If you’re an entrepreneur, there’s no doubt you’ve struggled with pricing: How do you ensure you’re charging the best rate for your services and offerings, without leaving money on the table?
On episode 8 of the How We Solve podcast, we invited Paul Klein to explain positioning and pricing. He’s a position expert, entrepreneur, and business consultant. He also hosts his own podcast — Pricing is Positioning.
In the late 2000s, Paul was doing very well for himself. He was settled with a $150k/year job at the height of the recession. He could settle in and coast to retirement at 55. But by 2009, Paul couldn’t do it anymore. He wasn’t excited, and he was bored — so he took the entrepreneurial leap into full-time consulting.
Here’s what he discovered in his decade of consulting:
Every company struggles with pricing, whether they are entrepreneurs, mom-and-pops, solopreneurs, to Fortune 500 companies and startups.
So, in 2018, he pivoted again, away from his consulting business, into pricing strategy. Now, he helps other coaches and consultants with their pricing and positioning.
The problem: ‘Most people undervalue their expertise’
Every entrepreneur knows the double-sided pain of pricing. Every dollar counts, especially in the early days, so you never want to price a potential client out, leaving much-needed dollars on the table.
On the other hand … are you charging enough?
Most of us undervalue our expertise, our products, & our services, because it just comes easy to us.
And this is where the first battle lies, Paul said: convincing yourself how much you’re worth. If you don’t value your services, neither will the market. If you think you aren’t worthy of those higher rates, then something happens with your thoughts, your actions, and the way you present yourself to the market, an employer, etc.
You’ve got to have an unwavering belief in your value.
Once you have that mentality settled, you’re ready for Paul’s 4-step process to pricing:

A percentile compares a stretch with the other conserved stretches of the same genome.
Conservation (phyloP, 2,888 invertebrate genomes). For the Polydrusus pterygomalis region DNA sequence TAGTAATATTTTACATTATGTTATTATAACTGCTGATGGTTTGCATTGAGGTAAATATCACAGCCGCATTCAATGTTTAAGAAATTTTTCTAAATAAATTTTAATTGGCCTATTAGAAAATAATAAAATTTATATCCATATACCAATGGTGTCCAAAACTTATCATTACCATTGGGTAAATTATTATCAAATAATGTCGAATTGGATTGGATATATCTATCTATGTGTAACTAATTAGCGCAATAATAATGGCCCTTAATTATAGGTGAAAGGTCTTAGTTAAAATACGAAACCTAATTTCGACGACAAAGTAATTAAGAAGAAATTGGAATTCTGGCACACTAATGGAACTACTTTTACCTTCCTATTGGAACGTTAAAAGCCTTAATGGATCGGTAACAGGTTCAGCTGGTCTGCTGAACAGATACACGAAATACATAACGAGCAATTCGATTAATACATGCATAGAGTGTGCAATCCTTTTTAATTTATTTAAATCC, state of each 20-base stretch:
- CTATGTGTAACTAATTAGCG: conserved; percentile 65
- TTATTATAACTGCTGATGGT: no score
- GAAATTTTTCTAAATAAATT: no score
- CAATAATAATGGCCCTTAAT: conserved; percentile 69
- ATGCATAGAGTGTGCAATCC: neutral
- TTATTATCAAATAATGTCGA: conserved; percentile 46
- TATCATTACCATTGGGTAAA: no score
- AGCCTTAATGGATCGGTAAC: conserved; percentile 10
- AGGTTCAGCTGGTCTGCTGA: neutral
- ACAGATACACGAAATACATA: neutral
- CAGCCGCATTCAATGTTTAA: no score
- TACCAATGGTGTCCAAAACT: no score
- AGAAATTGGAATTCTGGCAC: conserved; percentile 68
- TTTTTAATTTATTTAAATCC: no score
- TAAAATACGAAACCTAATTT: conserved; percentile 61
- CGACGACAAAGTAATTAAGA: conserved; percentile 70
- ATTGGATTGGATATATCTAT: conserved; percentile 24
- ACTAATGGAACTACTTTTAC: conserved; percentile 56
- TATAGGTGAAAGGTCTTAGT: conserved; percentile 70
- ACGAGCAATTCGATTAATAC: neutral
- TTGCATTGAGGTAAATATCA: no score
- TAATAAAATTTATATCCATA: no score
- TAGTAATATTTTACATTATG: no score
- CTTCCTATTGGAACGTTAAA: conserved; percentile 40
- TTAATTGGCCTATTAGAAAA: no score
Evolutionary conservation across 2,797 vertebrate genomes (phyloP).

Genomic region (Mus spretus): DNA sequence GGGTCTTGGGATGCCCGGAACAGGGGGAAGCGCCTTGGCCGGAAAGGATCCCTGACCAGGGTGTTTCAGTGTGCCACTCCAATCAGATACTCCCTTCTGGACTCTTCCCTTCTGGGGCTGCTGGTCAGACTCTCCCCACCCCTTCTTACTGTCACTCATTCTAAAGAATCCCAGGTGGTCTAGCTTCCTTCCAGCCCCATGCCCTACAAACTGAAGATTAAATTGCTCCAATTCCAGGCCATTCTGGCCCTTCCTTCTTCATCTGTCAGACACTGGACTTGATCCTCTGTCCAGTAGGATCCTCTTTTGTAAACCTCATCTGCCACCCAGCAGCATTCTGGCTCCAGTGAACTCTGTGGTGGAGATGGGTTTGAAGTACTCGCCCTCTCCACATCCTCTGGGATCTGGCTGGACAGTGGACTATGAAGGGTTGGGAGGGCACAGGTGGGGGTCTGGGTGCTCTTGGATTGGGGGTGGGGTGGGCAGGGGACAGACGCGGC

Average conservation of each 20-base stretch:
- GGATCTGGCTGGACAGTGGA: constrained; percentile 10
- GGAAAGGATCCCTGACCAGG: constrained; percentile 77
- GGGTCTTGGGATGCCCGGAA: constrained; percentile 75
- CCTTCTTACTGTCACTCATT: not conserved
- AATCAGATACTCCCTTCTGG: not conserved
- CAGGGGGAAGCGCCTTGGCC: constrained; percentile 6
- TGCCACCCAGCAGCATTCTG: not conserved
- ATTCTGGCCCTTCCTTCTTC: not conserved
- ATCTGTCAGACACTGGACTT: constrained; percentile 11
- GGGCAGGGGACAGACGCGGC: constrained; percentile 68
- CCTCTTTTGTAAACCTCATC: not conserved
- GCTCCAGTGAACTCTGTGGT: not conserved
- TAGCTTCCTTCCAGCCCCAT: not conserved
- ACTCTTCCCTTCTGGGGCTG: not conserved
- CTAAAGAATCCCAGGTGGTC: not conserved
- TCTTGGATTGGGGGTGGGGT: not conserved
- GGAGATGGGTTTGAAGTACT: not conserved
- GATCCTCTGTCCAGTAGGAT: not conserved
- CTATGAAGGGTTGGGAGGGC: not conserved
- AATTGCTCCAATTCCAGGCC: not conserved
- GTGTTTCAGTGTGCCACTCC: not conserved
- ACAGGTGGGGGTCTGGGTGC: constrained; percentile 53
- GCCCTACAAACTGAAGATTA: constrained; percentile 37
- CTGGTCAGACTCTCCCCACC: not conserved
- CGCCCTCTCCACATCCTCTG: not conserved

Step 1: identify which type of service business you want to be
Essentially, there are 3 types of service business:
- A commoditized service business. You don’t want to be here — it’s a race to the bottom.
- A productized service business. This is where you create one product and it serves many people (ebooks, an e-class, etc.).
- A customized service business — Where the highest value work lies.
Where do you want to be?
You certainly don’t want to be in the first category. Typically, you’ll want to position yourself in the third, most valuable category, as a customized service.
Step 2: Price on value
Here’s the mistake most entrepreneurs make when it comes to pricing;
They think it’s all about their offering and solutions, and they price accordingly.
But this isn’t about what you can do — it’s about what the client needs.
You must shift your thinking to learn more about the client’s needs and their desired outcomes. Then, you tailor your solutions to those needs, pricing your services to the value you are providing them.
Pricing on value will set you apart from people who are selling from their own wallet.
When a potential client comes to you and says they want to buy your product or service, if you hand them a huge proposal which explains all the bells and whistles of your solution … you know what happens next?
The prospect skips to the back page, looks at the pricing and compares you to another competing product.
When the conversation is about your solutions, you’re treated as a commodity.
But instead, if you have a conversation with your client, listening and diving deep into their needs, you’ll gain 2 things:
- You’ll have a relationship with your client.
- You’ll set yourself apart from the competition, because you aren’t just treating this prospect like another commoditized arrangement.
Step 3: Control the comparison
Always provide 3 pricing options, a good, a better, and a best.
With that framing, your customer isn’t making a decision on whether or not they should work with you — they’re making a decision on how they want to work with you.
Step 4: Anchor high
When you say, see, or hear a price, that price will always anchor the discussion & the value.
You want to set the expectation very high, early on. You can even say an absurdly high ballpark number in the beginning, and studies have shown this actually doesn’t hurt your chances of landing the project, Paul said.
But this isn’t about manipulation — whatever you charge, you should always be delivering more value to the customer.
My overarching goal is to eradicate the world of hourly billing.
– Paul’s life goal